Posts tagged ‘Marine Corps’
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Marines of the 5th Battalion, 14th Marine Regiment fire an M777 A2 howitzer during a series of exercises at Twentynine Palms, Calif., April 26, 2013.
Navy League’s Expo
Your intrepid 4GWAR editor is at the Navy League’s 2013 Sea-Air-Space Expo at the Gaylord National Convention Center, National Harbor, Maryland (it’s across the Potomac from Alexandria, Virginia).
The annual gathering brings together Navy and Coast Guard officials from all over — including many foreign countries — as well as defense contractors — large and small — and scribes like your editor to find out what’s the Navy’s up to and where it thinks it’s going in the future.
We’re helping the folks at Seapower, the Navy League’s magazine, cover the scores of briefings by Navy and Coast Guard commanders, government officials, big defense contractors and organizations dedicated to the sea services.
On Monday we wrote about the Navy’s plans for unmanned aircraft on nuclear-powered aircraft carriers, the successes of the V-22 Osprey tiltrotor aircraft and what Naval Air Systems Command is doing to integrate new systems into the fleet while making them interoperable with existing systems and platforms.
You can see all three stories among lots of others written by the staff of Seapower by clicking here.
An Afghan National Army soldier observes his sector during a clearing operation near Camp Shorabak in Afghanistan’s Helmand province. Behind the soldier on the right is a four-wheel MRAP (mine resistant ambush protected) vehicle.
U.S. and coalition troops are letting Afghans take the lead in operations like this in preparation for when the Afghan National Army takes over security responsibilities in 2014.
To see more photos of this operation, click here.
Fellow Marines tow Sgt. Ian Anderson as part of a rescue drill during a water survival course for instructors at Marine Corps Base Camp Johnson, North Carolina. Anderson is assigned to the 1st Battalion, 6th Marine Regiment.
For some more very interesting photos of how Marines train to rescue fellow Leathernecks when they go in the drink — with and without their battle gear, click here. You will also see some very interesting tatoos.
Something Different: Readers Choice
Over the last few weeks we’ve been bedeviled by the number of great photos taken by photographers of the Army, Navy, Marine Corps, Air Force and Coast Guard. That has made it very difficult at times to pick just one for the FRIDAY FOTO. Longtime 4GWAR visitors have probably noticed we sometimes cheat and run two related photos of the same event or a FRIDAY FOTO Extra (usually a pretty picture without much back story).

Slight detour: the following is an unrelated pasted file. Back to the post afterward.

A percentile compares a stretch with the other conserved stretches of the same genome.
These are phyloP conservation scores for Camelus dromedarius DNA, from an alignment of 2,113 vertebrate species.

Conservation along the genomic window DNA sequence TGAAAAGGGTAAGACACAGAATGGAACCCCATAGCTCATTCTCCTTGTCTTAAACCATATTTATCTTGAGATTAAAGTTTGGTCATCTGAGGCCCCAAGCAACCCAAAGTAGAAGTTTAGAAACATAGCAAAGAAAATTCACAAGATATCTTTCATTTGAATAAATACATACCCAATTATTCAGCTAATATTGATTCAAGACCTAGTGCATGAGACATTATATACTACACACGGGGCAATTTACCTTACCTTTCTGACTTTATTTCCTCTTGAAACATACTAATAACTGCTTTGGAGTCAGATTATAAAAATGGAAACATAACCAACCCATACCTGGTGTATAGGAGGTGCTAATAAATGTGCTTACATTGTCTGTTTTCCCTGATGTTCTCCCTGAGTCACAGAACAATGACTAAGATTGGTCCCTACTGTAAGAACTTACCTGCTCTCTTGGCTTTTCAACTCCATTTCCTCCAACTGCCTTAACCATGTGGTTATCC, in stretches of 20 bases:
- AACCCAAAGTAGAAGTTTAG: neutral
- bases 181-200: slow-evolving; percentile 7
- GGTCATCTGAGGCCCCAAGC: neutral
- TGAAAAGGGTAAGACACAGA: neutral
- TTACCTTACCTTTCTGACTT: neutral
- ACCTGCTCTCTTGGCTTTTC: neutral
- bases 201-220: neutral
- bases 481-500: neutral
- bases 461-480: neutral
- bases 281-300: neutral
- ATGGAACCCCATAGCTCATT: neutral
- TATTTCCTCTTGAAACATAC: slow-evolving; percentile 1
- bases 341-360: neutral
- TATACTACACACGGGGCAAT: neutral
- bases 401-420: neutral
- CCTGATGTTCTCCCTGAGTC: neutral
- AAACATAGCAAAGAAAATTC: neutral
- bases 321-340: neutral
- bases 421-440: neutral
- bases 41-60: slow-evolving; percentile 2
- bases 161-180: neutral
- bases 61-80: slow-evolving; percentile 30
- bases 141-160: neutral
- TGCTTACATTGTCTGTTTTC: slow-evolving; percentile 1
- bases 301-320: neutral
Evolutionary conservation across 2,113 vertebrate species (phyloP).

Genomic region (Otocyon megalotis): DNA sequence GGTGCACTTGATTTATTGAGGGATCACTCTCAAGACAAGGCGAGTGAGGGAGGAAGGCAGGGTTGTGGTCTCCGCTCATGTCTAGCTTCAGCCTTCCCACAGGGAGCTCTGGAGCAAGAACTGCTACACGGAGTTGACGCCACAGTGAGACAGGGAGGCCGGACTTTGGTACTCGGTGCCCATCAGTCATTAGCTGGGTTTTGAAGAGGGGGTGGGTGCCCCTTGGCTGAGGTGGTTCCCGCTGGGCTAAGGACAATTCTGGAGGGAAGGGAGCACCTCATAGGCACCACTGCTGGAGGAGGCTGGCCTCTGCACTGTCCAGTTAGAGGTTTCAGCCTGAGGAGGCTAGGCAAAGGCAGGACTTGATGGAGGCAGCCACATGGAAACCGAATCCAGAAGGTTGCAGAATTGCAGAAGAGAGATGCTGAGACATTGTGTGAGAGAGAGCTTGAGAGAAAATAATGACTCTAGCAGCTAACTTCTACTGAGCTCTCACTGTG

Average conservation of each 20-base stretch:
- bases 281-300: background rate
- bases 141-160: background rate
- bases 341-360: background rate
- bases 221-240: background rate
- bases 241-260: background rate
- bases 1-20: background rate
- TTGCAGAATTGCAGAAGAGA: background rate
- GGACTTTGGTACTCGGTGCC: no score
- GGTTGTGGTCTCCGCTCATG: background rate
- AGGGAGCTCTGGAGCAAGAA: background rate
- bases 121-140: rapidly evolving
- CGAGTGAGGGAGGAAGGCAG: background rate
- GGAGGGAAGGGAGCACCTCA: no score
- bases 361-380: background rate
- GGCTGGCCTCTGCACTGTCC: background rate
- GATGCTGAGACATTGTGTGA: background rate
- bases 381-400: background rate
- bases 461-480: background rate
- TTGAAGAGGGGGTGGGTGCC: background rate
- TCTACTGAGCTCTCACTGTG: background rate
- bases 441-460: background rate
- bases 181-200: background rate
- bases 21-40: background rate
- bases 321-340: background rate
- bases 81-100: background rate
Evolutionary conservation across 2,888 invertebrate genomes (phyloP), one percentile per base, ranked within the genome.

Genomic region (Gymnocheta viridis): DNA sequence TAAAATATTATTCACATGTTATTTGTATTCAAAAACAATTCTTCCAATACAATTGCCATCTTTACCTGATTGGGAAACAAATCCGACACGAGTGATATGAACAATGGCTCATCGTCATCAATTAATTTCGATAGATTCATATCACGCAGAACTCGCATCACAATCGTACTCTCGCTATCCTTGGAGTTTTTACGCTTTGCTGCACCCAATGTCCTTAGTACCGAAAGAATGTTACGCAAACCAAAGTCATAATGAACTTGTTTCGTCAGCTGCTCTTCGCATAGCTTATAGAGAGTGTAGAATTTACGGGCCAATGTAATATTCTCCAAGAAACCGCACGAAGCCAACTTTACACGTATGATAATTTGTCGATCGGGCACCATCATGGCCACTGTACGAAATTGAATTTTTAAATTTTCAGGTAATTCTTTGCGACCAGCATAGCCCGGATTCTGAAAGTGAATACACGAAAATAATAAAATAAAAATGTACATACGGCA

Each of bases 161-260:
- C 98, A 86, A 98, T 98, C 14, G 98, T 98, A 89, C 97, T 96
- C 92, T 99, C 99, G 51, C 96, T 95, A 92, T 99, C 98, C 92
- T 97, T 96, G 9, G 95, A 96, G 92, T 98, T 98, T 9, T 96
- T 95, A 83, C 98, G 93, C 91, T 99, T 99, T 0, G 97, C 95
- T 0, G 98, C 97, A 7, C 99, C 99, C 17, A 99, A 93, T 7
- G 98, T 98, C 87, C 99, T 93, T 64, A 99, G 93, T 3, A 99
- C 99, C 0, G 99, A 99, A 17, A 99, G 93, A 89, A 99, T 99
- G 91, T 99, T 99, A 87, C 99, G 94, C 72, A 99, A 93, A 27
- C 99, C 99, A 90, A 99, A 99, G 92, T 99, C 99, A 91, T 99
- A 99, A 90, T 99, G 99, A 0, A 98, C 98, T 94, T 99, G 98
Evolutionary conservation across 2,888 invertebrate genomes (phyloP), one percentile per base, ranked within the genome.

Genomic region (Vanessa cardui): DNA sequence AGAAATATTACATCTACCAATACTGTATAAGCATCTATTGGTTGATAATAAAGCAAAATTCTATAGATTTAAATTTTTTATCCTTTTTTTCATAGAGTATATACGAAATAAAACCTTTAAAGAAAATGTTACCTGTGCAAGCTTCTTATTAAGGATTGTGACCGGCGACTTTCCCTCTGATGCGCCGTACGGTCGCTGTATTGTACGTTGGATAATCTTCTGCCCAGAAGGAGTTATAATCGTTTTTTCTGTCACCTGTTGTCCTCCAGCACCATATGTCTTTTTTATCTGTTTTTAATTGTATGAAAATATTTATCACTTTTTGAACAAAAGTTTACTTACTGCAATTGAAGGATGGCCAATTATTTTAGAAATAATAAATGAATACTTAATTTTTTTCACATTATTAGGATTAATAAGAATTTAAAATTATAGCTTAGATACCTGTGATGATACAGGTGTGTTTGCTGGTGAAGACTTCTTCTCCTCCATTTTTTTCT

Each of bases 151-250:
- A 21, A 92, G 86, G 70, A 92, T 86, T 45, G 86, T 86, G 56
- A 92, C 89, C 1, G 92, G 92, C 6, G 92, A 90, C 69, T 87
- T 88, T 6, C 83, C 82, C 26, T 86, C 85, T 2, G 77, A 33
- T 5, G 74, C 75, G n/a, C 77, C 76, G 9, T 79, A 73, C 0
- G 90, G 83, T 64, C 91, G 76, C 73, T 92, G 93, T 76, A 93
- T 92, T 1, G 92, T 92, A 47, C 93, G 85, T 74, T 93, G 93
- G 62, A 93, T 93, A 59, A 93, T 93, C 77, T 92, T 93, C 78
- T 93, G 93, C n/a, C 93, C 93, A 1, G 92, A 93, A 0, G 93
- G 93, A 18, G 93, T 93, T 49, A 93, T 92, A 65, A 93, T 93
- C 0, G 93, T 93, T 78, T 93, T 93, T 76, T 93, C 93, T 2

This week we’ve decided to try something different. We’re going to let you, the readers, pick this week’s Friday Foto. This isn’t a contest. There are no prizes. Our budget doesn’t allow a cash prize and we have no 4GWAR ballcaps or coffee mugs to award. We just want to see if our taste is in synch with our readership’s.
Below you’ll find three recent photos from the Defense Department website with their original captions. You can pick the one you like by commenting at the bottom of the page or emailing us at 4GWARblog@wordpress.com.
We’ll announce the winner next Friday and post some of the comments we get on the photos and whether you think this was a good idea.
Photo No. 1
The Los Angeles-class attack submarine USS Albuquerque (SSN 706) approaches the submarine tender USS Frank Cable (AS 40) in Sattahip Bay, Thailand, on March 10, 2013. Frank Cable conducts maintenance and support of submarines and surface vessels deployed in the U.S. 7th Fleet area of responsibility.
Photo No. 2
U.S. Marines and Japan Ground Self-Defense Forces move in on an enemy position together during the final comprehensive bilateral force-on-force training evolution during Exercise Forest Light 13-3 at the Hokkaido-Dai Maneuver Area, Hokkaido, Japan, March 3, 2013. The training began with the Marines and JGSDF patrolling separately on foot and by mechanized vehicles to reach a temporary position and set up a hasty defense